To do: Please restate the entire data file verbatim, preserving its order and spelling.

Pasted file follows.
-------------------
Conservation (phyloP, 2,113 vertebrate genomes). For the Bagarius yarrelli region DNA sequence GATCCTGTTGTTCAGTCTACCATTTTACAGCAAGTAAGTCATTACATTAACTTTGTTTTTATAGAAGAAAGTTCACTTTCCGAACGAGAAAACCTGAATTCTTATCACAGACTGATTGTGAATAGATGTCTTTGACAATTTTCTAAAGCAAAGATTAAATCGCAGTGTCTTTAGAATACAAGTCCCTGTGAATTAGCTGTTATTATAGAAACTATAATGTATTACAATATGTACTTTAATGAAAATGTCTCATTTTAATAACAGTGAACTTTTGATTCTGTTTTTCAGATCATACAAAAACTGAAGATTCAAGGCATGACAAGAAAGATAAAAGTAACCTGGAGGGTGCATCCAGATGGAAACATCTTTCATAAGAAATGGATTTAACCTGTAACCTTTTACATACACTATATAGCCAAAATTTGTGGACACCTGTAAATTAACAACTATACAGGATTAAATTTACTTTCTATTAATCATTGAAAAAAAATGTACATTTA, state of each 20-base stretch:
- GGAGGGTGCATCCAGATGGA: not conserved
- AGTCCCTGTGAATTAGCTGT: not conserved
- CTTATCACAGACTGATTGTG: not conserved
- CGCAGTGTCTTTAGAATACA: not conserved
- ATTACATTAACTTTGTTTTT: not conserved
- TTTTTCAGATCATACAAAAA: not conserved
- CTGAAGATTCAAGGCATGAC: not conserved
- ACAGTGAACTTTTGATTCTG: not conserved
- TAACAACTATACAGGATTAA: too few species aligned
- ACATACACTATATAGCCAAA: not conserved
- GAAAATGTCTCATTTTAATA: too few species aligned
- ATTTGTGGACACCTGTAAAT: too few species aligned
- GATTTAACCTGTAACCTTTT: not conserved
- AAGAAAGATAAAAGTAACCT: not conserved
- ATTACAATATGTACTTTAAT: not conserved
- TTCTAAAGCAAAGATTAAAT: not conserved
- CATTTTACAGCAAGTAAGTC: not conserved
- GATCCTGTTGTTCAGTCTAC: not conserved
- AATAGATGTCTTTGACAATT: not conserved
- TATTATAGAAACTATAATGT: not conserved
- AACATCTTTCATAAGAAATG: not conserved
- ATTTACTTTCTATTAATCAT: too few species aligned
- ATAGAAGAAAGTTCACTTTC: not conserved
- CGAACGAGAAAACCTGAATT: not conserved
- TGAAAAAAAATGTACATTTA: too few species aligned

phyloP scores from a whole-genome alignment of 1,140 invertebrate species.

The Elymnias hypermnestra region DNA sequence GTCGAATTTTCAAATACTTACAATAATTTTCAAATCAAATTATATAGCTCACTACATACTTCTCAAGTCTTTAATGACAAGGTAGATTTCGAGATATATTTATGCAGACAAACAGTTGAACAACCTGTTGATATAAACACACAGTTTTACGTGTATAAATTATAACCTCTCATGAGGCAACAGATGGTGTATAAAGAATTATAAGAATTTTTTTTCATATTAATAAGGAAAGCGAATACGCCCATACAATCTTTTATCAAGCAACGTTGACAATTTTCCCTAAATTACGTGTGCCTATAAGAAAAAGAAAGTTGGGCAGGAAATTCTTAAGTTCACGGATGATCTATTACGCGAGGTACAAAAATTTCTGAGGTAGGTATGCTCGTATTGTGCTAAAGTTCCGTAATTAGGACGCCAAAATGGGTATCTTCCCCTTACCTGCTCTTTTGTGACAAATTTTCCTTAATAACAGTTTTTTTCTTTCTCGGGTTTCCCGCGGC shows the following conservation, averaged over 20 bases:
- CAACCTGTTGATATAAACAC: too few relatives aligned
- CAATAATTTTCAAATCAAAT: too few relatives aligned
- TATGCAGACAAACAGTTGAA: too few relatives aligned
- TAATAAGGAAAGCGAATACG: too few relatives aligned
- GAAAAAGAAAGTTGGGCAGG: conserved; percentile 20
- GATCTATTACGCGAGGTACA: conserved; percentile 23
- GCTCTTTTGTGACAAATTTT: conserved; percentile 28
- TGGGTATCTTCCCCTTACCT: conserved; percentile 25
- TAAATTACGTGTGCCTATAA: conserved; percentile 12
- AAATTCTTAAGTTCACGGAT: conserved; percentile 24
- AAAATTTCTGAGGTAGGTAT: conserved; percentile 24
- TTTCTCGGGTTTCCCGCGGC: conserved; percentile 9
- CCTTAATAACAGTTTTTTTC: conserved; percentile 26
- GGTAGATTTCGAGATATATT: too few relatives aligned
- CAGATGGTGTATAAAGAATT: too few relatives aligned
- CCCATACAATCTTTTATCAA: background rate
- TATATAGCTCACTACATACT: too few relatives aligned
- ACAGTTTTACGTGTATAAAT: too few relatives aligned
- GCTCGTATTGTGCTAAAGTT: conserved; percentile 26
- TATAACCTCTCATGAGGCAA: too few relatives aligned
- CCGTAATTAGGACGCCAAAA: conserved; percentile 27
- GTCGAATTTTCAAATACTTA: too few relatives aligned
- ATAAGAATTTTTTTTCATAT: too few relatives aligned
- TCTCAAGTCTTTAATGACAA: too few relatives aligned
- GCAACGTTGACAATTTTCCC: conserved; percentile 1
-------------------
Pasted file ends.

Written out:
Conservation (phyloP, 2,113 vertebrate genomes). For the Bagarius yarrelli region DNA sequence GATCCTGTTGTTCAGTCTACCATTTTACAGCAAGTAAGTCATTACATTAACTTTGTTTTTATAGAAGAAAGTTCACTTTCCGAACGAGAAAACCTGAATTCTTATCACAGACTGATTGTGAATAGATGTCTTTGACAATTTTCTAAAGCAAAGATTAAATCGCAGTGTCTTTAGAATACAAGTCCCTGTGAATTAGCTGTTATTATAGAAACTATAATGTATTACAATATGTACTTTAATGAAAATGTCTCATTTTAATAACAGTGAACTTTTGATTCTGTTTTTCAGATCATACAAAAACTGAAGATTCAAGGCATGACAAGAAAGATAAAAGTAACCTGGAGGGTGCATCCAGATGGAAACATCTTTCATAAGAAATGGATTTAACCTGTAACCTTTTACATACACTATATAGCCAAAATTTGTGGACACCTGTAAATTAACAACTATACAGGATTAAATTTACTTTCTATTAATCATTGAAAAAAAATGTACATTTA, state of each 20-base stretch:
- GGAGGGTGCATCCAGATGGA: not conserved
- AGTCCCTGTGAATTAGCTGT: not conserved
- CTTATCACAGACTGATTGTG: not conserved
- CGCAGTGTCTTTAGAATACA: not conserved
- ATTACATTAACTTTGTTTTT: not conserved
- TTTTTCAGATCATACAAAAA: not conserved
- CTGAAGATTCAAGGCATGAC: not conserved
- ACAGTGAACTTTTGATTCTG: not conserved
- TAACAACTATACAGGATTAA: too few species aligned
- ACATACACTATATAGCCAAA: not conserved
- GAAAATGTCTCATTTTAATA: too few species aligned
- ATTTGTGGACACCTGTAAAT: too few species aligned
- GATTTAACCTGTAACCTTTT: not conserved
- AAGAAAGATAAAAGTAACCT: not conserved
- ATTACAATATGTACTTTAAT: not conserved
- TTCTAAAGCAAAGATTAAAT: not conserved
- CATTTTACAGCAAGTAAGTC: not conserved
- GATCCTGTTGTTCAGTCTAC: not conserved
- AATAGATGTCTTTGACAATT: not conserved
- TATTATAGAAACTATAATGT: not conserved
- AACATCTTTCATAAGAAATG: not conserved
- ATTTACTTTCTATTAATCAT: too few species aligned
- ATAGAAGAAAGTTCACTTTC: not conserved
- CGAACGAGAAAACCTGAATT: not conserved
- TGAAAAAAAATGTACATTTA: too few species aligned

phyloP scores from a whole-genome alignment of 1,140 invertebrate species.

The Elymnias hypermnestra region DNA sequence GTCGAATTTTCAAATACTTACAATAATTTTCAAATCAAATTATATAGCTCACTACATACTTCTCAAGTCTTTAATGACAAGGTAGATTTCGAGATATATTTATGCAGACAAACAGTTGAACAACCTGTTGATATAAACACACAGTTTTACGTGTATAAATTATAACCTCTCATGAGGCAACAGATGGTGTATAAAGAATTATAAGAATTTTTTTTCATATTAATAAGGAAAGCGAATACGCCCATACAATCTTTTATCAAGCAACGTTGACAATTTTCCCTAAATTACGTGTGCCTATAAGAAAAAGAAAGTTGGGCAGGAAATTCTTAAGTTCACGGATGATCTATTACGCGAGGTACAAAAATTTCTGAGGTAGGTATGCTCGTATTGTGCTAAAGTTCCGTAATTAGGACGCCAAAATGGGTATCTTCCCCTTACCTGCTCTTTTGTGACAAATTTTCCTTAATAACAGTTTTTTTCTTTCTCGGGTTTCCCGCGGC shows the following conservation, averaged over 20 bases:
- CAACCTGTTGATATAAACAC: too few relatives aligned
- CAATAATTTTCAAATCAAAT: too few relatives aligned
- TATGCAGACAAACAGTTGAA: too few relatives aligned
- TAATAAGGAAAGCGAATACG: too few relatives aligned
- GAAAAAGAAAGTTGGGCAGG: conserved; percentile 20
- GATCTATTACGCGAGGTACA: conserved; percentile 23
- GCTCTTTTGTGACAAATTTT: conserved; percentile 28
- TGGGTATCTTCCCCTTACCT: conserved; percentile 25
- TAAATTACGTGTGCCTATAA: conserved; percentile 12
- AAATTCTTAAGTTCACGGAT: conserved; percentile 24
- AAAATTTCTGAGGTAGGTAT: conserved; percentile 24
- TTTCTCGGGTTTCCCGCGGC: conserved; percentile 9
- CCTTAATAACAGTTTTTTTC: conserved; percentile 26
- GGTAGATTTCGAGATATATT: too few relatives aligned
- CAGATGGTGTATAAAGAATT: too few relatives aligned
- CCCATACAATCTTTTATCAA: background rate
- TATATAGCTCACTACATACT: too few relatives aligned
- ACAGTTTTACGTGTATAAAT: too few relatives aligned
- GCTCGTATTGTGCTAAAGTT: conserved; percentile 26
- TATAACCTCTCATGAGGCAA: too few relatives aligned
- CCGTAATTAGGACGCCAAAA: conserved; percentile 27
- GTCGAATTTTCAAATACTTA: too few relatives aligned
- ATAAGAATTTTTTTTCATAT: too few relatives aligned
- TCTCAAGTCTTTAATGACAA: too few relatives aligned
- GCAACGTTGACAATTTTCCC: conserved; percentile 1